A `good' cause to end good causes?

The Government must act fast to save charities from the National Lottery, says Stuart Etherington
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The Independent Online
Research published yesterday by the National Council for Voluntary Organisations shows a severe dent in charities' income as a result of the effects of the National Lottery. The survey, conducted by NOP, reveals that individuals' donations to charity have dropped from 81 per cent of the population before the launch of the National Lottery to 67 per cent in March. Based upon this research NCVO estimates a £71m loss to charities so far. If this trend continues for the rest of the year, charities could stand to lose £212m.

As the National Lottery Charities Board has not started giving out grants, it is difficult to say how far it will offset these huge losses. Camelot's latest estimates, based on the first four months' sales, are that charities will benefit from the lottery to the tune of about £155m a year. If that is the case, and losses continue at the level now reached, then charities will suffer a net loss of £57m after a year. For some, especially the smallest organisations, grants may come too late: the criteria for awarding grants have not yet been decided, and the first payments are unlikely to reach charities before the end of the year. Even when grants are distributed it is not clear that money will go to those worst affected.

This drop in donations is due, in no small way, to the confusion in the public's mind about where the proceeds of the lottery go. Two-thirds of people interviewed thought buying lottery tickets was a good way to help good causes. On average, interviewees thought that 22 pence in the pound was going to charities. In fact, charities receive 5.6 pence - one-fifth of the sums going to good causes.

People clearly equate a "good cause" with charity. Research shows that this belief is affecting behaviour: people are not giving to collectors in the street, or buying raffle or charity lottery tickets, in the belief that they have already made a donation. This view was encouraged by the lottery's early advertisements, which emphasised how it would benefit good causes. The proportion of people giving to street collections - the main method of individual donations - is down from 32 per cent to 23 per cent, and those buying raffle tickets have dropped from 23 to 17 per cent. Small lotteries are suffering. Tenovus, a Cardiff-based national cancer charity, announced the end of their own lottery this week, despite it accounting, in the past, for 50 per cent of their income. Over its 15-year lifespan the Tenovus lottery raised more than £10m for cancer research.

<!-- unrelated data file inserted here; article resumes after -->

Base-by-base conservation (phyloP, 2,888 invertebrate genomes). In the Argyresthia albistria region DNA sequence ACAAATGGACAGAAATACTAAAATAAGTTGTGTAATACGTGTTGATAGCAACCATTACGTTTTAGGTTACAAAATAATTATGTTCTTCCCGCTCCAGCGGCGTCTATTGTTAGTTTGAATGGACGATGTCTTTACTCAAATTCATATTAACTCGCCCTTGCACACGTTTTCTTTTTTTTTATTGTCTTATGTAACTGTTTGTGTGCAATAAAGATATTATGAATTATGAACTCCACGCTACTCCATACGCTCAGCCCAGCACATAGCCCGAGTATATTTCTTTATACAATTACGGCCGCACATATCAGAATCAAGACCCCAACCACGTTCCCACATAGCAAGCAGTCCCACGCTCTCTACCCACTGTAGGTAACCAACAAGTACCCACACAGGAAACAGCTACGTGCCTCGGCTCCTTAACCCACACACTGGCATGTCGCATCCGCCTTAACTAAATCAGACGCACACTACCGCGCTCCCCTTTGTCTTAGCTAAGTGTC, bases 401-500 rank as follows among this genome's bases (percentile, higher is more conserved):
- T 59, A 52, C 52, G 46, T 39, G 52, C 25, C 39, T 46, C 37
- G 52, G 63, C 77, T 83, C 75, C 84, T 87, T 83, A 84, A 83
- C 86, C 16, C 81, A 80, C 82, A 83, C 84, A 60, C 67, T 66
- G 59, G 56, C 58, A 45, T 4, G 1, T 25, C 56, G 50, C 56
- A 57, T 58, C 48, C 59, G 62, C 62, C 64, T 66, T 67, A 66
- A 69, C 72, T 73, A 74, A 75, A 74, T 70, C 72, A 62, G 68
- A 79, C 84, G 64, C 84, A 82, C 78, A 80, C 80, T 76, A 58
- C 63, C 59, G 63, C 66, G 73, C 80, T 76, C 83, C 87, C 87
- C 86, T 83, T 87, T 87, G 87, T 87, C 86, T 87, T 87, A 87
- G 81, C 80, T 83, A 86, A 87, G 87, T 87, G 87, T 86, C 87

National charities have reported a dip in donated income, too. Arthritis Care has recorded a 25 per cent fall and Voluntary Services Overseas a 10 to 15 per cent fall in lottery income.

The blow to individual giving could not come at a worse time. Even before the launch of the National Lottery there was concern that donations from individuals were at best static. The continuing lack of "feel-good factor" has encouraged families to tighten their belts - and this has affected donations to charities. Corporate giving is similarly affected. Though government funding to the sector - both central and local - has grown in recent years, it is increasingly tied to payments for specific services. At the same time, with government policies promoting the role of charities and voluntary organisations as independent providers of many local services, they face an ever-increasing demand for their services.

NCVO is calling for an urgent meeting with Michael Howard, whose Home Office department has responsibility for charity concerns in government, to discuss these findings. Top of the agenda will be ways in which the Government can help charities in difficulties. It is clear that distribution of the proceeds needs to be re-examined - not least the Government's 12 per cent tax take. Calls for a reduction in the Government's tax share have more significance in the light of yesterday's announcement of a tax concession for pools companies. In comparison with other countries the tax is high. In Spain, Ireland and Belgium there is no tax at all. In Greece, Italy, the Netherlands and Portugal only the winnings are taxed. For the past three years in Denmark the government has forgone the tax to free up money for two humanitarian charities and other good causes.

There may also be scope to consider alternative measures: encouraging tax-effective individual donations might make sense, new tax breaks could also help revive charities' fortunes.

The Government must act fast, though, to limit the damage to charity income. NCVO is engaged in a full-scale programme of research to back up these consumer surveys on individual giving and to give a full picture of the impact of the Lottery. This bigger research will include monitoring the effects on charity lotteries, raffles, scratch-card games and other fund-raising events, and analysing the impact on the income of charities and voluntary organisations through examination of two successive financial years' accounts.

It will be some time before the full effects of the lottery emerge. However, charities cannot afford to wait until they are put out of business to be helped. Pressure is on the Government now to respond to these findings to mitigate the worst effects of the lottery. And it should not just be up to NCVO - a charity itself - to monitor the effects and take the initiative to find solutions. The Government needs to think fast to protect one of its most precious national assets - a thriving voluntary sector.

The writer is chief executive of the National Council for Voluntary Organisations.

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